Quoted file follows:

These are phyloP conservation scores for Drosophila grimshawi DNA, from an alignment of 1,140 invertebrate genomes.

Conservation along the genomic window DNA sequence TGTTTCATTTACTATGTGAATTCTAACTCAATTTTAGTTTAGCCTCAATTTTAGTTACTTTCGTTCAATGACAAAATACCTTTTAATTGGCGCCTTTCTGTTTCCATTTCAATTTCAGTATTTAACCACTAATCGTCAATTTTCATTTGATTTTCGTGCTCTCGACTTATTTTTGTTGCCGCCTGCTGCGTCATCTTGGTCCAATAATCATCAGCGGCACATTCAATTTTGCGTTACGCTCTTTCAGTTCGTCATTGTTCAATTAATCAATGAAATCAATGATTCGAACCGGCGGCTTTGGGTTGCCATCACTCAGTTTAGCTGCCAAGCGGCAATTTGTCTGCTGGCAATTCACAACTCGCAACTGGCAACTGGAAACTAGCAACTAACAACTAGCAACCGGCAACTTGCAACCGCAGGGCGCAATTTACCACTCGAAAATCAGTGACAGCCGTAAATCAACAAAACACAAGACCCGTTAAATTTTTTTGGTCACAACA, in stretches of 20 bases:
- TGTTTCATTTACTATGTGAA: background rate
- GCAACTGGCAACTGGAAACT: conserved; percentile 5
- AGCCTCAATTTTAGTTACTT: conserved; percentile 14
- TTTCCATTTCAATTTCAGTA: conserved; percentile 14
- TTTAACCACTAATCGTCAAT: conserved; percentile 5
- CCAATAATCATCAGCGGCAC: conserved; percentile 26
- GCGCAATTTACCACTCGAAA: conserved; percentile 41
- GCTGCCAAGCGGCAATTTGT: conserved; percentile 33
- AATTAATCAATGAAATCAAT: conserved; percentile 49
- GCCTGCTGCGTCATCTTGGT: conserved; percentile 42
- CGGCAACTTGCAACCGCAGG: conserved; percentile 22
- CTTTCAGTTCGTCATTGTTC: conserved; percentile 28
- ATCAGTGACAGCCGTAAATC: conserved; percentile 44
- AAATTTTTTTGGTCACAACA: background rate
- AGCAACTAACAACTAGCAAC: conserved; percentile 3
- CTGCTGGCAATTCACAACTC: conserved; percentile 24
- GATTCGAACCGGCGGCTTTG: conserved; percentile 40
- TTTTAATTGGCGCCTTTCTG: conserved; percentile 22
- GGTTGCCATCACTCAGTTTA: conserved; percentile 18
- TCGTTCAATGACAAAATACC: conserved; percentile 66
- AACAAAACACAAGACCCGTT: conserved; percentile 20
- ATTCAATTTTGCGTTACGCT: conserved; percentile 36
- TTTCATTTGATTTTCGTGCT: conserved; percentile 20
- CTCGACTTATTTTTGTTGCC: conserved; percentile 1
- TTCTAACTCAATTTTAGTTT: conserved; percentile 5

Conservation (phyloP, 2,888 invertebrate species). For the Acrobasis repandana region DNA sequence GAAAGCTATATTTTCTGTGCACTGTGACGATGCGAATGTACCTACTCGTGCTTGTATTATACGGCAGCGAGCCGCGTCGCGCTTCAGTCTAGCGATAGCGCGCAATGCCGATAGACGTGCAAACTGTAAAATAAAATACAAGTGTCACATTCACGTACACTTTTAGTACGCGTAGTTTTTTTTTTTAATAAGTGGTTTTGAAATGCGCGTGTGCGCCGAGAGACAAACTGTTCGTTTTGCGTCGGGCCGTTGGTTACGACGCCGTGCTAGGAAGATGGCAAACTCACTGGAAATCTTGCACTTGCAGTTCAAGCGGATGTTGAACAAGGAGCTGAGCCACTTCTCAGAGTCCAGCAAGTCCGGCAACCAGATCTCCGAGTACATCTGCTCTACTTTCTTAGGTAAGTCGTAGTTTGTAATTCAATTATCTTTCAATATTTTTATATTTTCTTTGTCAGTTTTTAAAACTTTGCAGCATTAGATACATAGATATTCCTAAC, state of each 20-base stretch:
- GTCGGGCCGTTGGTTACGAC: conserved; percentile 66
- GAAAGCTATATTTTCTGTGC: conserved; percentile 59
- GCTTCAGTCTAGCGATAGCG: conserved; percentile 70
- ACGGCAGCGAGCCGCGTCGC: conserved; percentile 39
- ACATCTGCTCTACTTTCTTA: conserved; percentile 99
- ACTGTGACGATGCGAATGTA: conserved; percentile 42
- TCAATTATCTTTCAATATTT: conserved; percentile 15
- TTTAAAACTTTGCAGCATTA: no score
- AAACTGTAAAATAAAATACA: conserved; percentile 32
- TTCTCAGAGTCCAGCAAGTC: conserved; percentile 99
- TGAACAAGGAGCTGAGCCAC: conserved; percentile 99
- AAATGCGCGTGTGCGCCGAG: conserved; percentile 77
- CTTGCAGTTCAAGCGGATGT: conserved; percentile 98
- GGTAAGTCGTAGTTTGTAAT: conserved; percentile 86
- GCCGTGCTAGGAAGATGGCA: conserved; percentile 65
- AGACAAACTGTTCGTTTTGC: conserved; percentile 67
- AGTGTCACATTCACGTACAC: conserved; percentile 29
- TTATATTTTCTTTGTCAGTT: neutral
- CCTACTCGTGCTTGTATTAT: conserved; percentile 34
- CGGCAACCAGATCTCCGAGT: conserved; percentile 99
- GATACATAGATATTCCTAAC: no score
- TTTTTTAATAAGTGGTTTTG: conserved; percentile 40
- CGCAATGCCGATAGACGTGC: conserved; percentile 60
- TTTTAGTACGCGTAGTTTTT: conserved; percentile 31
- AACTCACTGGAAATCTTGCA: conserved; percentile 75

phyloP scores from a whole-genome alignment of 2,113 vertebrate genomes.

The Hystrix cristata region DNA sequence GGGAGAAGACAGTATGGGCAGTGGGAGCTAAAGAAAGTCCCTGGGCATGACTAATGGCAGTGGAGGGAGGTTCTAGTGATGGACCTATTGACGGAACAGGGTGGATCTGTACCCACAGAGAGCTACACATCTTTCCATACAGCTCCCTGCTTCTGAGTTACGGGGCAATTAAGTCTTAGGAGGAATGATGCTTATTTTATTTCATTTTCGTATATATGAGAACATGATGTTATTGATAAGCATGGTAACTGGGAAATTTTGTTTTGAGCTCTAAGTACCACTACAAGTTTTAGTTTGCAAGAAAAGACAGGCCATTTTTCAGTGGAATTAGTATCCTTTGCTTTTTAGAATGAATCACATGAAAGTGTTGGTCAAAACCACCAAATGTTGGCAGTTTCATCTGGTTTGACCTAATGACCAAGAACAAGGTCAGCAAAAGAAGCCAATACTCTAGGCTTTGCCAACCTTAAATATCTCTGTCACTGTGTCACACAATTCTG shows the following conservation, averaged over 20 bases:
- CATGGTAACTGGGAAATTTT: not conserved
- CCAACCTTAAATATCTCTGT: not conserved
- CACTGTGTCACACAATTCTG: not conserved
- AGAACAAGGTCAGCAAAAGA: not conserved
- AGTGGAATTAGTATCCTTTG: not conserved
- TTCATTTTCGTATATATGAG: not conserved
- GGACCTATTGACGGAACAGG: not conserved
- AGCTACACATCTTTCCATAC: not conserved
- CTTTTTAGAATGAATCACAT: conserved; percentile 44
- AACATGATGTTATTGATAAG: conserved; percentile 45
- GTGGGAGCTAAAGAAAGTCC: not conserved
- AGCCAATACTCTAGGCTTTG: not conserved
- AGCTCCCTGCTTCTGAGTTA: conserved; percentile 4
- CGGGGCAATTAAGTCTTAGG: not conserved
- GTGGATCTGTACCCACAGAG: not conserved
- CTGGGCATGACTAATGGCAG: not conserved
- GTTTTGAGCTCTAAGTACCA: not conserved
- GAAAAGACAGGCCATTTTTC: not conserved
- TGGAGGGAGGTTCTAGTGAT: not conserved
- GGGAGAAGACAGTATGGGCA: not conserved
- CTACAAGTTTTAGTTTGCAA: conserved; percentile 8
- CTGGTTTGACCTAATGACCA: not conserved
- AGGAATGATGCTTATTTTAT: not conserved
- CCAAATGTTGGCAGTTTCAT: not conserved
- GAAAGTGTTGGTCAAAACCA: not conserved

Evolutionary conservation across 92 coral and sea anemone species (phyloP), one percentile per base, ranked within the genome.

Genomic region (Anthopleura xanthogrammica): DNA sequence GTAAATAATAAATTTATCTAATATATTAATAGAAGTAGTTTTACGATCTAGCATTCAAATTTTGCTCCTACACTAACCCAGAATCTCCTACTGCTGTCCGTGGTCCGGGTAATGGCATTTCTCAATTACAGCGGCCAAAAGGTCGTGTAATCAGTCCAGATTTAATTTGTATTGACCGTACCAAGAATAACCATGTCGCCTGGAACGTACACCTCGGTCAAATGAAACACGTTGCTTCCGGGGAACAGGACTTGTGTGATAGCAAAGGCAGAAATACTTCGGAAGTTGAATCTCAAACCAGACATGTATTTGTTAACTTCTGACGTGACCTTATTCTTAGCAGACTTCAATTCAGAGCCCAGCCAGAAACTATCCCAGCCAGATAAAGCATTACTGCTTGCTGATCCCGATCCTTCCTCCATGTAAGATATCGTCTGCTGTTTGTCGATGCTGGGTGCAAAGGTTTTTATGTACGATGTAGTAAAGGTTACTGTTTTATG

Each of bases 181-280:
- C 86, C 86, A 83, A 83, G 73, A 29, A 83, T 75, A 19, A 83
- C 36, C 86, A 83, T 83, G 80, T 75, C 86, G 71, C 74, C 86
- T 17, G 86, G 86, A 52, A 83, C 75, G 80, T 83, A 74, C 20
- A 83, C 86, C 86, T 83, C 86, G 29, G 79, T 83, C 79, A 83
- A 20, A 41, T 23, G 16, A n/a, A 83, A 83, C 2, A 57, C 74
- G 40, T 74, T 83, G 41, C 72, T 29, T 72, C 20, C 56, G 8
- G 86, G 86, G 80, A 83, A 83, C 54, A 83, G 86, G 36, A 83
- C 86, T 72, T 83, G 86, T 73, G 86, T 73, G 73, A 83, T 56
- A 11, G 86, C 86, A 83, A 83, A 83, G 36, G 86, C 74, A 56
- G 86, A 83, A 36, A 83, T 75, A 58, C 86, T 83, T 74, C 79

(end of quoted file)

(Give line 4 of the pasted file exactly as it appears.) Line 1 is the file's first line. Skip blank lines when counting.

- GCAACTGGCAACTGGAAACT: conserved; percentile 5